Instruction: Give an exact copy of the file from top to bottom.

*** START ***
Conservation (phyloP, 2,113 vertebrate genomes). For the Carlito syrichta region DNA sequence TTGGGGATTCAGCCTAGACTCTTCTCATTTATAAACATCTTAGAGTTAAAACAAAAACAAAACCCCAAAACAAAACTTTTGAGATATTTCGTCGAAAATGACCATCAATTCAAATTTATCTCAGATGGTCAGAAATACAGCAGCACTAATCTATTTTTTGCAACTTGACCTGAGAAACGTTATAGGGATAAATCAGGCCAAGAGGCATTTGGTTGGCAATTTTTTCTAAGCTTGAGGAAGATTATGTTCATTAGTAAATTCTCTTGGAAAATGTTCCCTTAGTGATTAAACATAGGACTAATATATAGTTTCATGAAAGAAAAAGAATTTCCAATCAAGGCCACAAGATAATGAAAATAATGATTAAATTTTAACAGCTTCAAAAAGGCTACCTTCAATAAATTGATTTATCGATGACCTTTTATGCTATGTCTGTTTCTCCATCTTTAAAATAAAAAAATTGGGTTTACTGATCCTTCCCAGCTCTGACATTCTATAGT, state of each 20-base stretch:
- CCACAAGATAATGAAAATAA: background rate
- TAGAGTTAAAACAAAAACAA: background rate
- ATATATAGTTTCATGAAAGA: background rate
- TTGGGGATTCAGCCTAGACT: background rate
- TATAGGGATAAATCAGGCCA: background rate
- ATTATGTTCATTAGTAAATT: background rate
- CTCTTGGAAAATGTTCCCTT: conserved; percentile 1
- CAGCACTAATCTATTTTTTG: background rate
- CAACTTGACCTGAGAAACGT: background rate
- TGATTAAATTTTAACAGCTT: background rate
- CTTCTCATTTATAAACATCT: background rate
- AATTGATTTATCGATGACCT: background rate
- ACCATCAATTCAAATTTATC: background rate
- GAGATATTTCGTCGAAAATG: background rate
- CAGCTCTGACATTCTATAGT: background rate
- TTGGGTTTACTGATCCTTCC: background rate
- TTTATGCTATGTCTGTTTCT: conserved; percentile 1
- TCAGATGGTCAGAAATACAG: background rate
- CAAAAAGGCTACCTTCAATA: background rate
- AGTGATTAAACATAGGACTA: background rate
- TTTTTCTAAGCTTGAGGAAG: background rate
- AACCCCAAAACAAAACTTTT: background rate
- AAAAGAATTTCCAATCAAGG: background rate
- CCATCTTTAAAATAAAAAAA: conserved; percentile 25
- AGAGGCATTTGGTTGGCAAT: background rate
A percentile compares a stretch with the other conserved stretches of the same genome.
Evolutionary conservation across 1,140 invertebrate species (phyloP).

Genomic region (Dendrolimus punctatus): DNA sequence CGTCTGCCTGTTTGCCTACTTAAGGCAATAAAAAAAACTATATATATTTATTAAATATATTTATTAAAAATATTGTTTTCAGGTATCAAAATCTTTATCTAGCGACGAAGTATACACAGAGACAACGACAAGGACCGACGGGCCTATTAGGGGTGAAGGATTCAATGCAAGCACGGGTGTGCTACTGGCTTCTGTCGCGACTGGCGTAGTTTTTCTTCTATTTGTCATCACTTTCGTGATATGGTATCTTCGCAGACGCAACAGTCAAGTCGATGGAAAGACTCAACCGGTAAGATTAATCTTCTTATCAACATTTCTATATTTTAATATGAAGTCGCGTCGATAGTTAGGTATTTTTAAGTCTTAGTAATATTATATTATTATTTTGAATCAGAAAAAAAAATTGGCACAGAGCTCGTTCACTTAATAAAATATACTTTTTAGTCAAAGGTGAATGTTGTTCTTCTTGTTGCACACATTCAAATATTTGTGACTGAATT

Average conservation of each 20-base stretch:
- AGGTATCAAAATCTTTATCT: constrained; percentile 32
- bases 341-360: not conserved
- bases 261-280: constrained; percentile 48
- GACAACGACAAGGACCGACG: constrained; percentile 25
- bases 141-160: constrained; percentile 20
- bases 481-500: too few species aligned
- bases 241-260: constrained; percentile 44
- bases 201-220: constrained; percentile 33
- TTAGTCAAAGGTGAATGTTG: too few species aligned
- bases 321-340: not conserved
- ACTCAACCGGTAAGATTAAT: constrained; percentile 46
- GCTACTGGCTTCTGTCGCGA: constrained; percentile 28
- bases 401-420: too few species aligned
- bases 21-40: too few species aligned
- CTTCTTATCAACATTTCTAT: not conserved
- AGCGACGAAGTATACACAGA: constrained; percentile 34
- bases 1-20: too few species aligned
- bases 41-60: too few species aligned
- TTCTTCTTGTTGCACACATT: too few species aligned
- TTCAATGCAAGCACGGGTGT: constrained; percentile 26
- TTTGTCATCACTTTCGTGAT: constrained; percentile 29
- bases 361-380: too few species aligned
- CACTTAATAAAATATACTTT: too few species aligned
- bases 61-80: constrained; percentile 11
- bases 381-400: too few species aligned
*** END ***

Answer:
Conservation (phyloP, 2,113 vertebrate genomes). For the Carlito syrichta region DNA sequence TTGGGGATTCAGCCTAGACTCTTCTCATTTATAAACATCTTAGAGTTAAAACAAAAACAAAACCCCAAAACAAAACTTTTGAGATATTTCGTCGAAAATGACCATCAATTCAAATTTATCTCAGATGGTCAGAAATACAGCAGCACTAATCTATTTTTTGCAACTTGACCTGAGAAACGTTATAGGGATAAATCAGGCCAAGAGGCATTTGGTTGGCAATTTTTTCTAAGCTTGAGGAAGATTATGTTCATTAGTAAATTCTCTTGGAAAATGTTCCCTTAGTGATTAAACATAGGACTAATATATAGTTTCATGAAAGAAAAAGAATTTCCAATCAAGGCCACAAGATAATGAAAATAATGATTAAATTTTAACAGCTTCAAAAAGGCTACCTTCAATAAATTGATTTATCGATGACCTTTTATGCTATGTCTGTTTCTCCATCTTTAAAATAAAAAAATTGGGTTTACTGATCCTTCCCAGCTCTGACATTCTATAGT, state of each 20-base stretch:
- CCACAAGATAATGAAAATAA: background rate
- TAGAGTTAAAACAAAAACAA: background rate
- ATATATAGTTTCATGAAAGA: background rate
- TTGGGGATTCAGCCTAGACT: background rate
- TATAGGGATAAATCAGGCCA: background rate
- ATTATGTTCATTAGTAAATT: background rate
- CTCTTGGAAAATGTTCCCTT: conserved; percentile 1
- CAGCACTAATCTATTTTTTG: background rate
- CAACTTGACCTGAGAAACGT: background rate
- TGATTAAATTTTAACAGCTT: background rate
- CTTCTCATTTATAAACATCT: background rate
- AATTGATTTATCGATGACCT: background rate
- ACCATCAATTCAAATTTATC: background rate
- GAGATATTTCGTCGAAAATG: background rate
- CAGCTCTGACATTCTATAGT: background rate
- TTGGGTTTACTGATCCTTCC: background rate
- TTTATGCTATGTCTGTTTCT: conserved; percentile 1
- TCAGATGGTCAGAAATACAG: background rate
- CAAAAAGGCTACCTTCAATA: background rate
- AGTGATTAAACATAGGACTA: background rate
- TTTTTCTAAGCTTGAGGAAG: background rate
- AACCCCAAAACAAAACTTTT: background rate
- AAAAGAATTTCCAATCAAGG: background rate
- CCATCTTTAAAATAAAAAAA: conserved; percentile 25
- AGAGGCATTTGGTTGGCAAT: background rate
A percentile compares a stretch with the other conserved stretches of the same genome.
Evolutionary conservation across 1,140 invertebrate species (phyloP).

Genomic region (Dendrolimus punctatus): DNA sequence CGTCTGCCTGTTTGCCTACTTAAGGCAATAAAAAAAACTATATATATTTATTAAATATATTTATTAAAAATATTGTTTTCAGGTATCAAAATCTTTATCTAGCGACGAAGTATACACAGAGACAACGACAAGGACCGACGGGCCTATTAGGGGTGAAGGATTCAATGCAAGCACGGGTGTGCTACTGGCTTCTGTCGCGACTGGCGTAGTTTTTCTTCTATTTGTCATCACTTTCGTGATATGGTATCTTCGCAGACGCAACAGTCAAGTCGATGGAAAGACTCAACCGGTAAGATTAATCTTCTTATCAACATTTCTATATTTTAATATGAAGTCGCGTCGATAGTTAGGTATTTTTAAGTCTTAGTAATATTATATTATTATTTTGAATCAGAAAAAAAAATTGGCACAGAGCTCGTTCACTTAATAAAATATACTTTTTAGTCAAAGGTGAATGTTGTTCTTCTTGTTGCACACATTCAAATATTTGTGACTGAATT

Average conservation of each 20-base stretch:
- AGGTATCAAAATCTTTATCT: constrained; percentile 32
- bases 341-360: not conserved
- bases 261-280: constrained; percentile 48
- GACAACGACAAGGACCGACG: constrained; percentile 25
- bases 141-160: constrained; percentile 20
- bases 481-500: too few species aligned
- bases 241-260: constrained; percentile 44
- bases 201-220: constrained; percentile 33
- TTAGTCAAAGGTGAATGTTG: too few species aligned
- bases 321-340: not conserved
- ACTCAACCGGTAAGATTAAT: constrained; percentile 46
- GCTACTGGCTTCTGTCGCGA: constrained; percentile 28
- bases 401-420: too few species aligned
- bases 21-40: too few species aligned
- CTTCTTATCAACATTTCTAT: not conserved
- AGCGACGAAGTATACACAGA: constrained; percentile 34
- bases 1-20: too few species aligned
- bases 41-60: too few species aligned
- TTCTTCTTGTTGCACACATT: too few species aligned
- TTCAATGCAAGCACGGGTGT: constrained; percentile 26
- TTTGTCATCACTTTCGTGAT: constrained; percentile 29
- bases 361-380: too few species aligned
- CACTTAATAAAATATACTTT: too few species aligned
- bases 61-80: constrained; percentile 11
- bases 381-400: too few species aligned